The age and sex of subjects were recorded. Measures of weight (kilograms) and height (meters) were collected and used to calculate subjects' body mass index (BMI). A history and physical examination were performed by a nurse practitioner to exclude subjects with previously diagnosed conditions that could contribute to disability. The Systemic Complaints Questionnaire (SCQ) (7) was also administered to all subjects in the sample. The SCQ queries subjects about 47 symptoms commonly encountered in rheumatology practice that are associated with disorders of 11 systems and syndromes (i.e., neurologic, cardiac, gastrointenstinal, fatigue, etc.). Symptoms must have occurred in the past year. Symptoms associated with OA (e.g., morning stiffness, swollen joints) were not included in score calculations to avoid erroneous associations with the other measures of OA attributes.

Analysis.

Subjects were categorized according to radiographic features (i.e., K-L positive evidence versus not) and upon pain complaints (i.e., pain versus no pain). A full factorial analysis of variance was used to determine the relative importance of radiographic features and pain complaints in determining self-reported disability.

To gain a better understanding of the factors that influence self-reported disability when radiographic evidence and pain are differentially present, correlations followed by backward regression modeling were used to predict disability using the following domains: 1) demographics, morphometrics, and comorbid physical symptoms (age, BMI, SCQ); 2) specific markers of deformity (osteophyte count, joint width space); and 3) pain components (pain threshold, BDI [depressed affect], STAI [anxious affect]). Correlations and regression models were repeated for each of the 3 groups defined in this study: participants with radiographically verified deformities but no pain, participants without radiographically verified deformities but reporting pain, and participants with both radiographically verified deformities and pain.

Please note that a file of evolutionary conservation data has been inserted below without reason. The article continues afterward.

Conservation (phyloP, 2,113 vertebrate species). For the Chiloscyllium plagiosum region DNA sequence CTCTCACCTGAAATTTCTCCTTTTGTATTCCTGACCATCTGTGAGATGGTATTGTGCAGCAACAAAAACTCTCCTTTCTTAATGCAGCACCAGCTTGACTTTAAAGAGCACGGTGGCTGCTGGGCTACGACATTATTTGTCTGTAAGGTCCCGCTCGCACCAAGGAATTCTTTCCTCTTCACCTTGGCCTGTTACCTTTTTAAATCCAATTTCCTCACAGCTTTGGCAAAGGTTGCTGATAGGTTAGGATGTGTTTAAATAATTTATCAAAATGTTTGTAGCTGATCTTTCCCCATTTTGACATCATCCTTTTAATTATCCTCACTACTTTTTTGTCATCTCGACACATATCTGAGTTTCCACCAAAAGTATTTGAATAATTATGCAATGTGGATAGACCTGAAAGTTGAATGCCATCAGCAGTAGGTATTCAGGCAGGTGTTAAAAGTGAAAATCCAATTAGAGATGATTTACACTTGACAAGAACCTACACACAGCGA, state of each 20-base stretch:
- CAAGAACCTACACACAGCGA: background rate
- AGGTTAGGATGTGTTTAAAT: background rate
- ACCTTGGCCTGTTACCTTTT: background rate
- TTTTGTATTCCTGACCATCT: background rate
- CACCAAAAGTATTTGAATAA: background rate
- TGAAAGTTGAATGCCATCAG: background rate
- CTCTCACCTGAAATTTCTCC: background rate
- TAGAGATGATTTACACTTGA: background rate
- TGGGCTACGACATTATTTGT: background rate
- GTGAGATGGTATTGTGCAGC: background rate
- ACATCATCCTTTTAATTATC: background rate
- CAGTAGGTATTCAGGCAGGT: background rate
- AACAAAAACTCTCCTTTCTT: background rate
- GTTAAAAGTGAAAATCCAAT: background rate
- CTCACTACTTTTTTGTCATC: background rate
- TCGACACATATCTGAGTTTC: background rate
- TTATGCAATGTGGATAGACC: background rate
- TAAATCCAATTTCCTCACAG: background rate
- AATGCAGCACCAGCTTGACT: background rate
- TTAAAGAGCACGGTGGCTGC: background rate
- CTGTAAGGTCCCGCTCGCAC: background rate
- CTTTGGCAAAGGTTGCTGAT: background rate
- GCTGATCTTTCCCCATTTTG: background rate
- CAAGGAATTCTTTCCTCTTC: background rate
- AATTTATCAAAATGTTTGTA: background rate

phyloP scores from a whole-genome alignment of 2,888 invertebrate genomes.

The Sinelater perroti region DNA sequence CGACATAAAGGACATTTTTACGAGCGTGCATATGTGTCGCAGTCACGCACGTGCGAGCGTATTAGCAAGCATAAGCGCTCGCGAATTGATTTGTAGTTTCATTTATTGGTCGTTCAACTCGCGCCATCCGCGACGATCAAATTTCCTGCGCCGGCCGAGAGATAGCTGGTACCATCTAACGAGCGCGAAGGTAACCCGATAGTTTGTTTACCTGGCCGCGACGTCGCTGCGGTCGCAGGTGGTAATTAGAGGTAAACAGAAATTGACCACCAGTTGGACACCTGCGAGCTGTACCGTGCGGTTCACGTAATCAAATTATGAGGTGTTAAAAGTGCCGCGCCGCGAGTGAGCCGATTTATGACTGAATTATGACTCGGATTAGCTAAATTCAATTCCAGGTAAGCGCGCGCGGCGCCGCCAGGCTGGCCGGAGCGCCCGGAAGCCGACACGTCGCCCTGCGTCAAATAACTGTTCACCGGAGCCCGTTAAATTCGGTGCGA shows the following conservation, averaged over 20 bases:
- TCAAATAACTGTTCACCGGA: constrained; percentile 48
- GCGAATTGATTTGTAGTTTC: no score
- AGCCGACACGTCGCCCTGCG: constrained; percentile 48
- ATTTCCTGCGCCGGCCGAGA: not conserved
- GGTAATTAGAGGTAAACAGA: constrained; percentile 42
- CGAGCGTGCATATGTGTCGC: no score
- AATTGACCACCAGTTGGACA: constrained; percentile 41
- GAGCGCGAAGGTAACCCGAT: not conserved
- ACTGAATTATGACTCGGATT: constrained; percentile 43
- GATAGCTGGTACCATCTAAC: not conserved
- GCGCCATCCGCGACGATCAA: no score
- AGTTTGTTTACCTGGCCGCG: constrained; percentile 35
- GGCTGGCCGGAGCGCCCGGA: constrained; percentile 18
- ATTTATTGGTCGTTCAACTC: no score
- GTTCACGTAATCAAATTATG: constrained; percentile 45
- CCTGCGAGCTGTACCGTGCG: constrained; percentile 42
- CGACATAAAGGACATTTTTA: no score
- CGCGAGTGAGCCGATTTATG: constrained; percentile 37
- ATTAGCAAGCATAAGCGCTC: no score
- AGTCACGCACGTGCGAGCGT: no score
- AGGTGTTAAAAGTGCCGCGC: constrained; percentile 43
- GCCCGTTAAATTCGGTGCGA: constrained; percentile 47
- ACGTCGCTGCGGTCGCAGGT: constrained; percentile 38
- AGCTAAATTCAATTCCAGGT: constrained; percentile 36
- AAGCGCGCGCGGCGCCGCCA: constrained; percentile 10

RESULTS

  1. Top of page
  2. Abstract
  3. INTRODUCTION
  4. SUBJECTS AND METHODS
  5. RESULTS
  6. DISCUSSION
  7. REFERENCES

The sample consisted of 211 volunteers, 154 of which met the criteria of the study. The average age of the sample was 65.7 years (SD 9.1 years) and 66% were women. Table 1 identifies the characteristics of the 3 subgroups based on the presence or absence of radiographic findings and pain.

Table 1. Characteristics of the sample by subgroup
 Deformity only, no pain mean ± SDNo deformity, pain only mean ± SDBoth deformity and pain mean ± SD
  • *

    Western Ontario and McMaster Universities Osteoarthritis Index (WOMAC) physical function score, range: 0–68, higher score = greater disability.

  • Self report of systemic; rheumatologic symptoms, higher value = greater symptom reporting.

  • Range 0–4, normal–severe pathology.

  • §

    Minimum pressure (kg) applied to elicit pain of bilateral knee and anterior tibial regions.